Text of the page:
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Tadic Assails Organized Crime in Balkans

By DOREEN CARVAJAL
Published: January 26, 2011


PARIS — The president of Serbia, Boris Tadic, lashed out at organized crime and its corrosive effect on the Balkans in a speech Wednesday, pressing for an international investigation of human organ trafficking in Kosovo and broad protection for witnesses.
He made his comments in Strasbourg before the Parliamentary Assembly of the Council of Europe, which on Tuesday adopted an investigative report that has roiled the leadership in Kosovo. It alleged that Serb prisoners were killed at the end of the Kosovo conflict in 1999 to harvest organs for transplant for an organized crime group, Drenica, with ties to the current Kosovo prime minister, Hashim Thaci.
The Serbian president did not refer to Mr. Thaci by name in his comments, but he made a direct connection between the spreading influence of organized crime and the report on trade in human organs.
“The real purpose of organized crime is not just to live in parallel with legal society. Rather, it seeks to become society,” Mr. Tadic said, adding, “It subverts politics. It corrupts economies” and “it kills to steal parts of people’s bodies.”
The assembly — a pan-European organization that investigates human rights issues and makes recommendations — was also weighing three resolutions on Wednesday to strengthen witness protection in the Balkans, particularly in Kosovo, where the authorities lack funding and a specialized police force to prevent intimidation of witnesses.
Kosovo, a tiny nation of two million people and close-knit clans, is particularly problematic because “witnesses are often perceived as betraying their community when they give evidence,” according to a report prepared for the assembly by one of its members, Jean Charles Gardetto, of Monaco. He noted that in a nation where everyone seems to know one another, “many people do not believe that they have a moral or legal duty to testify as a witness in criminal cases.”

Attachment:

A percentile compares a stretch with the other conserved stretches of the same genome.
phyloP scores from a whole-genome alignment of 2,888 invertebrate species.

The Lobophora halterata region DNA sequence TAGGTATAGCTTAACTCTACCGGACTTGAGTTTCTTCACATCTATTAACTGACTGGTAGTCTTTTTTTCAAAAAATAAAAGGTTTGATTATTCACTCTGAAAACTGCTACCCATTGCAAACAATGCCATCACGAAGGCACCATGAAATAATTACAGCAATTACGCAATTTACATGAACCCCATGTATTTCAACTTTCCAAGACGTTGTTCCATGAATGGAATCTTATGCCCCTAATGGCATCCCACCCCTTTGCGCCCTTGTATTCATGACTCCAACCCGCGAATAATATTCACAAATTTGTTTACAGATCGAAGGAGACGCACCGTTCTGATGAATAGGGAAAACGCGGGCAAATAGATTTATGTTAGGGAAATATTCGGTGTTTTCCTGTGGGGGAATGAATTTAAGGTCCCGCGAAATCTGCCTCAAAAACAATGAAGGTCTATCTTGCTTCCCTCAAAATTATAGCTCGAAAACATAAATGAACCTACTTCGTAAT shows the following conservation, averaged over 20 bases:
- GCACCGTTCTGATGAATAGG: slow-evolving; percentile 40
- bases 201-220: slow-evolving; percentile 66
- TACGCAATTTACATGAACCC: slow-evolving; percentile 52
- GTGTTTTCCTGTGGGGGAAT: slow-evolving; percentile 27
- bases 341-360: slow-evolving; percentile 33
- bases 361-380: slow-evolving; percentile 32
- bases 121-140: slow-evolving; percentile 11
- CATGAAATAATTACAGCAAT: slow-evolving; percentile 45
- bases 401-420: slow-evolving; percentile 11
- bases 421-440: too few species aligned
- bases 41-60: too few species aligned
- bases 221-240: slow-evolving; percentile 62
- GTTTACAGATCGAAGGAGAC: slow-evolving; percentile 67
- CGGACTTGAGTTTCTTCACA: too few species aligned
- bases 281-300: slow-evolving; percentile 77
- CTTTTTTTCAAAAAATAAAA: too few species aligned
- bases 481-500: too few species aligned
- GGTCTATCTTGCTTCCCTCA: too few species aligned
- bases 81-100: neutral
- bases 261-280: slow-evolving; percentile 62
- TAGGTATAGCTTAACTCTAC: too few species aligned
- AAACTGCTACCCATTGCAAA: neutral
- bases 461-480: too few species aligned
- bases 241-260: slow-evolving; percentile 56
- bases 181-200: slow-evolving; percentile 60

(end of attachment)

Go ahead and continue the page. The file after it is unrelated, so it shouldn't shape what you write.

Dick Marty, a former Swiss magistrate who investigated organ trafficking for the assembly, faced that issue when he tried to gather more information about the Drenica organized crime group. According to his report, based on intelligence reports, it had roots in the Kosovo Liberation Army in the Kosovo conflict in 1999 and evolved into a criminal enterprise that controlled the heroin and narcotics trade and six detention centers in Albania to develop a black market for human kidney transplants.
His report was commissioned in response to allegations about organ trafficking in a 2008 memoir by Carla del Ponte, the former prosecutor of the International Criminal Tribunal for the former Yugoslavia, a U.N. body that pursued war crimes suspects, but ultimately did not pursue the allegations of organ trafficking.
Mr. Thaci, the Kosovo prime minister, has strenuously denied the allegations, and he and other officials there have supported an investigation. So has Prime Minister Sali Berisha of Albania, who has dismissed Mr. Marty’s investigation as a “completely racist and defamatory report.”
“We are ready to face and we as Kosovo want to face” the report, Jakup Krasniqi, Kosovo’s acting president, told reporters. “We are convinced that this cannot be proven in any way.”
European Union officials in Brussels have requested more evidence of wrongdoing from Mr. Marty, who has been reluctant to release specific information because of a lack of safeguards for witnesses.
With the call for an independent international investigation of the organ trafficking allegations and witness protection procedures, the assembly is pressing for the sort of commission that can be costly and take years to give results.
An example is the U.N. Special Tribunal for Lebanon, which was created to investigate the assassination of former Prime Minister Rafik Hariri in 2005 and officially opened in March 2009. It is just now issuing its first indictments and could be operating through 2014.